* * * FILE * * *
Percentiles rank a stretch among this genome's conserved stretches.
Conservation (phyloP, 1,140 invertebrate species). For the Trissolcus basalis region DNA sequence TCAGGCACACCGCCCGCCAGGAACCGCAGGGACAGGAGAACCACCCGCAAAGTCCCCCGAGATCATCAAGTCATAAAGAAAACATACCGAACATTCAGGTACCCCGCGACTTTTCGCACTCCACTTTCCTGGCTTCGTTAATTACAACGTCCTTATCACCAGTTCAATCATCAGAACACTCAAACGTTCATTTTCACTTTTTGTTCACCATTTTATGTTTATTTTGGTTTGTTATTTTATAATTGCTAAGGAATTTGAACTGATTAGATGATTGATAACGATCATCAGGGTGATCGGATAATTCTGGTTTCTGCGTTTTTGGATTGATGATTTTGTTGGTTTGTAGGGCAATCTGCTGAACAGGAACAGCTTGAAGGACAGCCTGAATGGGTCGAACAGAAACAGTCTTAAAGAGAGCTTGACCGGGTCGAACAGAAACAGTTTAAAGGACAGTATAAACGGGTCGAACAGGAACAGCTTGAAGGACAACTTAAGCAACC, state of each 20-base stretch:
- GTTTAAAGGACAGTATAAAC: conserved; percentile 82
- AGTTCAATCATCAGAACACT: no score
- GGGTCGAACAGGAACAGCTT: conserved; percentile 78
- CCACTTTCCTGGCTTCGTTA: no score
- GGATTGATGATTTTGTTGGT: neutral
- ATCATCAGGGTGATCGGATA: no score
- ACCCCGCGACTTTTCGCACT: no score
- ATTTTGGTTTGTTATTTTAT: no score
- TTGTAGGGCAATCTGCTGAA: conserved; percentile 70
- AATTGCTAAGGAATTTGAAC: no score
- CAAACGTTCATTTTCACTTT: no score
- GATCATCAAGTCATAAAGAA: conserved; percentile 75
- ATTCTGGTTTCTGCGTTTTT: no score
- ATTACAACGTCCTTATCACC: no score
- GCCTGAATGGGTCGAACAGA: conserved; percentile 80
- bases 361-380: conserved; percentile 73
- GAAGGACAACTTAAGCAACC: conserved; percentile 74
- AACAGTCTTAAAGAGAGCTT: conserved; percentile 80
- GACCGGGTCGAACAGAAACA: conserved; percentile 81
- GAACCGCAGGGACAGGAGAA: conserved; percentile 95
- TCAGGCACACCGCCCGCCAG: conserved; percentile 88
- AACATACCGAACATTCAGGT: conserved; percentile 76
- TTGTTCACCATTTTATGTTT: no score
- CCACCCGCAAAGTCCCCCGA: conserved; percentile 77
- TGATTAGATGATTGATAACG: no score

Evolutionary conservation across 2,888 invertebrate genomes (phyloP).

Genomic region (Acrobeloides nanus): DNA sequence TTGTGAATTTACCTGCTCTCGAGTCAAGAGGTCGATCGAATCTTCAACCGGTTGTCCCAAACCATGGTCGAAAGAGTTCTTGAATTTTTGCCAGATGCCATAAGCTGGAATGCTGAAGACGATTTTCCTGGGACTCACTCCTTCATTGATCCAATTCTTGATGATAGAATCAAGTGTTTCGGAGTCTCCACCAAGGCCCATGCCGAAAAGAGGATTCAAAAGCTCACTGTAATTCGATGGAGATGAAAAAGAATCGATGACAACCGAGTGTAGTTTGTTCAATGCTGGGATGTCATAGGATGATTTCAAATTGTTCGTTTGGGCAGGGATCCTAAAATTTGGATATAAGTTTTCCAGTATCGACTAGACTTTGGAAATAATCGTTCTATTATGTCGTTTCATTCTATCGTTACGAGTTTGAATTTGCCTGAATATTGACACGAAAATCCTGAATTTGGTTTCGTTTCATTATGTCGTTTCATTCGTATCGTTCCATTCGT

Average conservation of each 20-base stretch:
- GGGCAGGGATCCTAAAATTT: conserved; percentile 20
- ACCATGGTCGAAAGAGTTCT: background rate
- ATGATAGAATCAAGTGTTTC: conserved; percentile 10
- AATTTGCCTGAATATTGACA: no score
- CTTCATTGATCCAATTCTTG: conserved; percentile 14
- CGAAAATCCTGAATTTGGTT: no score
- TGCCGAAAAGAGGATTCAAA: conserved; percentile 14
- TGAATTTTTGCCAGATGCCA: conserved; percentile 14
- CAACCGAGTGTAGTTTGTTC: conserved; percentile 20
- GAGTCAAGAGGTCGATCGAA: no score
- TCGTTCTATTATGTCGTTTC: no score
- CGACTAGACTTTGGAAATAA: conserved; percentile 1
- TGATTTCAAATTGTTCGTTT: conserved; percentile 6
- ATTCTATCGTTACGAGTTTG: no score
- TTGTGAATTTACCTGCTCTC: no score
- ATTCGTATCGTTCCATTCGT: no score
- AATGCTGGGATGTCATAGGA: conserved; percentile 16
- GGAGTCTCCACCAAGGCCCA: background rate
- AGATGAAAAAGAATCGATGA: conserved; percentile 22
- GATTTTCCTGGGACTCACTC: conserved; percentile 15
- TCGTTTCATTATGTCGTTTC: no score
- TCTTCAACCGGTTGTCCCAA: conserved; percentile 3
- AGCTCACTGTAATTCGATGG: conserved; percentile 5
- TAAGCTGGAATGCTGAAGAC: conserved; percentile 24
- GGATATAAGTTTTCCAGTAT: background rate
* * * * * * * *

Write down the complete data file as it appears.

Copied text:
Percentiles rank a stretch among this genome's conserved stretches.
Conservation (phyloP, 1,140 invertebrate species). For the Trissolcus basalis region DNA sequence TCAGGCACACCGCCCGCCAGGAACCGCAGGGACAGGAGAACCACCCGCAAAGTCCCCCGAGATCATCAAGTCATAAAGAAAACATACCGAACATTCAGGTACCCCGCGACTTTTCGCACTCCACTTTCCTGGCTTCGTTAATTACAACGTCCTTATCACCAGTTCAATCATCAGAACACTCAAACGTTCATTTTCACTTTTTGTTCACCATTTTATGTTTATTTTGGTTTGTTATTTTATAATTGCTAAGGAATTTGAACTGATTAGATGATTGATAACGATCATCAGGGTGATCGGATAATTCTGGTTTCTGCGTTTTTGGATTGATGATTTTGTTGGTTTGTAGGGCAATCTGCTGAACAGGAACAGCTTGAAGGACAGCCTGAATGGGTCGAACAGAAACAGTCTTAAAGAGAGCTTGACCGGGTCGAACAGAAACAGTTTAAAGGACAGTATAAACGGGTCGAACAGGAACAGCTTGAAGGACAACTTAAGCAACC, state of each 20-base stretch:
- GTTTAAAGGACAGTATAAAC: conserved; percentile 82
- AGTTCAATCATCAGAACACT: no score
- GGGTCGAACAGGAACAGCTT: conserved; percentile 78
- CCACTTTCCTGGCTTCGTTA: no score
- GGATTGATGATTTTGTTGGT: neutral
- ATCATCAGGGTGATCGGATA: no score
- ACCCCGCGACTTTTCGCACT: no score
- ATTTTGGTTTGTTATTTTAT: no score
- TTGTAGGGCAATCTGCTGAA: conserved; percentile 70
- AATTGCTAAGGAATTTGAAC: no score
- CAAACGTTCATTTTCACTTT: no score
- GATCATCAAGTCATAAAGAA: conserved; percentile 75
- ATTCTGGTTTCTGCGTTTTT: no score
- ATTACAACGTCCTTATCACC: no score
- GCCTGAATGGGTCGAACAGA: conserved; percentile 80
- bases 361-380: conserved; percentile 73
- GAAGGACAACTTAAGCAACC: conserved; percentile 74
- AACAGTCTTAAAGAGAGCTT: conserved; percentile 80
- GACCGGGTCGAACAGAAACA: conserved; percentile 81
- GAACCGCAGGGACAGGAGAA: conserved; percentile 95
- TCAGGCACACCGCCCGCCAG: conserved; percentile 88
- AACATACCGAACATTCAGGT: conserved; percentile 76
- TTGTTCACCATTTTATGTTT: no score
- CCACCCGCAAAGTCCCCCGA: conserved; percentile 77
- TGATTAGATGATTGATAACG: no score

Evolutionary conservation across 2,888 invertebrate genomes (phyloP).

Genomic region (Acrobeloides nanus): DNA sequence TTGTGAATTTACCTGCTCTCGAGTCAAGAGGTCGATCGAATCTTCAACCGGTTGTCCCAAACCATGGTCGAAAGAGTTCTTGAATTTTTGCCAGATGCCATAAGCTGGAATGCTGAAGACGATTTTCCTGGGACTCACTCCTTCATTGATCCAATTCTTGATGATAGAATCAAGTGTTTCGGAGTCTCCACCAAGGCCCATGCCGAAAAGAGGATTCAAAAGCTCACTGTAATTCGATGGAGATGAAAAAGAATCGATGACAACCGAGTGTAGTTTGTTCAATGCTGGGATGTCATAGGATGATTTCAAATTGTTCGTTTGGGCAGGGATCCTAAAATTTGGATATAAGTTTTCCAGTATCGACTAGACTTTGGAAATAATCGTTCTATTATGTCGTTTCATTCTATCGTTACGAGTTTGAATTTGCCTGAATATTGACACGAAAATCCTGAATTTGGTTTCGTTTCATTATGTCGTTTCATTCGTATCGTTCCATTCGT

Average conservation of each 20-base stretch:
- GGGCAGGGATCCTAAAATTT: conserved; percentile 20
- ACCATGGTCGAAAGAGTTCT: background rate
- ATGATAGAATCAAGTGTTTC: conserved; percentile 10
- AATTTGCCTGAATATTGACA: no score
- CTTCATTGATCCAATTCTTG: conserved; percentile 14
- CGAAAATCCTGAATTTGGTT: no score
- TGCCGAAAAGAGGATTCAAA: conserved; percentile 14
- TGAATTTTTGCCAGATGCCA: conserved; percentile 14
- CAACCGAGTGTAGTTTGTTC: conserved; percentile 20
- GAGTCAAGAGGTCGATCGAA: no score
- TCGTTCTATTATGTCGTTTC: no score
- CGACTAGACTTTGGAAATAA: conserved; percentile 1
- TGATTTCAAATTGTTCGTTT: conserved; percentile 6
- ATTCTATCGTTACGAGTTTG: no score
- TTGTGAATTTACCTGCTCTC: no score
- ATTCGTATCGTTCCATTCGT: no score
- AATGCTGGGATGTCATAGGA: conserved; percentile 16
- GGAGTCTCCACCAAGGCCCA: background rate
- AGATGAAAAAGAATCGATGA: conserved; percentile 22
- GATTTTCCTGGGACTCACTC: conserved; percentile 15
- TCGTTTCATTATGTCGTTTC: no score
- TCTTCAACCGGTTGTCCCAA: conserved; percentile 3
- AGCTCACTGTAATTCGATGG: conserved; percentile 5
- TAAGCTGGAATGCTGAAGAC: conserved; percentile 24
- GGATATAAGTTTTCCAGTAT: background rate